"Given the propensity of users to seek forms of entertainment that can be consumed in intermittent doses and doesn''t require intense commitment... Wait, make that ''doesn''t require garden-like tending''... Resume. ...we therefore consider the persistent world model to be a niche market - at least in the interim."

Beats typing if you can say it, kinda like you would instruct a stenographer or secretary.



I think it would be fun to write code :
"int main takes int argc and char star argv. begin statement block. int i, semicolon. int j equals 23. ..." .. although, it may be easier by hand

Seriously, though, I think that the whole Internet Appliance idea is where we''re going. Not necessarily an "Internet" appliance, but at least a home network one. Like a little screen that''s built into a desk where you can read your e-book, or when you prefer, watch TV. And (of course) it seems that the most straightforward way to do that would be to have all of your little screens be Xterms. It''d also help the age-old family problem of "Mom! Dad! Joey''s on the computer and I want to use it!!"

... or maybe that''s just *my* house

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Nice to see so many replies!
quote:
I''ve never had the opportunity to use FreeBSD, but I plan to be doing some significant OS research in the near future as I start messing around with homebrew embedded devices

Cool! If you don''t mind me asking, what sort of deices are you thinking of?
quote:
Although it doesn''t have the huge support and packages which linux has, on the whole it seens to be a sturdy OS.

That''s it''s biggest downside, IMHO.
quote:
Does freebsd or any other *bsd have a package system like apt?

It has a pretty good packaging system. For example, you can run ''pkg_add -r someCoolPackage-1.0.tgz'', and it will automatically download and install the package.
quote:
And what desktop enviroment dose freebsd and others use (the same ones that linux uses?)??

KDE, Gnome, whatever. Most Linux desktop environments are available for FreeBSD.
quote:
I think it would be fun to write code :
"int main takes int argc and char star argv. begin statement block. int i, semicolon. int j equals 23. ..." .. although, it may be easier by hand

Of course, by the time this comes about, our programming paradigms and languages will have changed so that coding by voice is faster than coding by hand

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quote:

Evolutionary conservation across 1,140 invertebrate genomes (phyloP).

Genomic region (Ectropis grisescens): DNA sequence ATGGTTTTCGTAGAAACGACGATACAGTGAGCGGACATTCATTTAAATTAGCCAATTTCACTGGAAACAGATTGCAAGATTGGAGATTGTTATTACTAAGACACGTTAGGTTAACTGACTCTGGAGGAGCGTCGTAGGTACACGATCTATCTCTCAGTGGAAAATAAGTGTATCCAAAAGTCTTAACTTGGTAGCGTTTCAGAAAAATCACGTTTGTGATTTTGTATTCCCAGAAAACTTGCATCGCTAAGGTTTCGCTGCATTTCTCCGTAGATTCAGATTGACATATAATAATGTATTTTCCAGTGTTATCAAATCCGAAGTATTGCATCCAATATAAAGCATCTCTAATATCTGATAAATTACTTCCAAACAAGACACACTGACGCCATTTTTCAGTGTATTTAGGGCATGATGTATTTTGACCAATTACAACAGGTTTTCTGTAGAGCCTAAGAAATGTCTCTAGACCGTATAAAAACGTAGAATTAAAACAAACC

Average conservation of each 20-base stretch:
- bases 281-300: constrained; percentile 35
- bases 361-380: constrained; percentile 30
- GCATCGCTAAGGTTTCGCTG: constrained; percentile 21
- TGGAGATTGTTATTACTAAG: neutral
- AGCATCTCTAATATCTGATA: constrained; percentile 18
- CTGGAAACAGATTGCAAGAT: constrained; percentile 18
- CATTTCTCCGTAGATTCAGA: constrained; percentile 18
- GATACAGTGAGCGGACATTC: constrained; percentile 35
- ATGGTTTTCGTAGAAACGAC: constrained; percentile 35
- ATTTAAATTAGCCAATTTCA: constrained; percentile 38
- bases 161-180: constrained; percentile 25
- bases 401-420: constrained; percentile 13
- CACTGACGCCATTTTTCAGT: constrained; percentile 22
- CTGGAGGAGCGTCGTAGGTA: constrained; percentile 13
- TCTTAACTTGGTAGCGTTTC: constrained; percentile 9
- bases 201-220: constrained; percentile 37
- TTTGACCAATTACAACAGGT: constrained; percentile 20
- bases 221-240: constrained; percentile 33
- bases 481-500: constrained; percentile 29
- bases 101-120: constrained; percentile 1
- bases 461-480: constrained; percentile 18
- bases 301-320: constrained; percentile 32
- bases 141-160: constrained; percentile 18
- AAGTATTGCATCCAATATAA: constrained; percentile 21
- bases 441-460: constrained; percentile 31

Original post by Obelix
Just give me a better desktop with better tools. I do not need a computer that controls how much milk I am drinking and TV habits.

You may not, but the general populace may. And that''s the point - moving away from scratching merely developers'' itches and catering to the needs of casual users; that is what is necessary to make Linux a mainstream commodity, a staple feature in business and entertainment. You can''t deny that such systems would find widespread use...

quote:
Original post by Anonymous Poster
Don''t YOU type faster than you speak? I sure do...

Not always. The average person speaks ~200 wpm; the average typist 35-45. An exceptional typist only averages about 60. You do the math.

Add the fact that you don''t have to backspace...

The desktop is unlikely to die entirely; there will probably still be situations in which keyboards, mice and desktops will remain the primary and only means of computing.

quote:
Original post by kendallemm
I think it would be fun to write code :
"int main takes int argc and char star argv. begin statement block. int i, semicolon. int j equals 23. ..." .. although, it may be easier by hand

As Martee said, the programming paradigms are likely to have evolved as well: "compilers" will be able to generate all the entry, exit and scaffolding code.

But we agree on the networked applicance idea.

[ GDNet Start Here | GDNet FAQ | MS RTFM | STL | Google ]
Thanks to Kylotan for the idea!

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I suppose the AP message was a reply to my post but I did not mentioned speech recognition. Perhaps will it be widely used and perhaps not. Not everything that looks promising will also work great.
"Hello?!?!" the earth is calling is my comment about the direct interaction between the computer and the brain.

Perhaps can the linux kernel be used in embedded devices and it is cool but for me is that not the real thing. I think that if linux does not has so many users it deserves is it because many think of it as some kind "elite" system. If the image changed to more cool&fun would also more people want to use it.

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quote: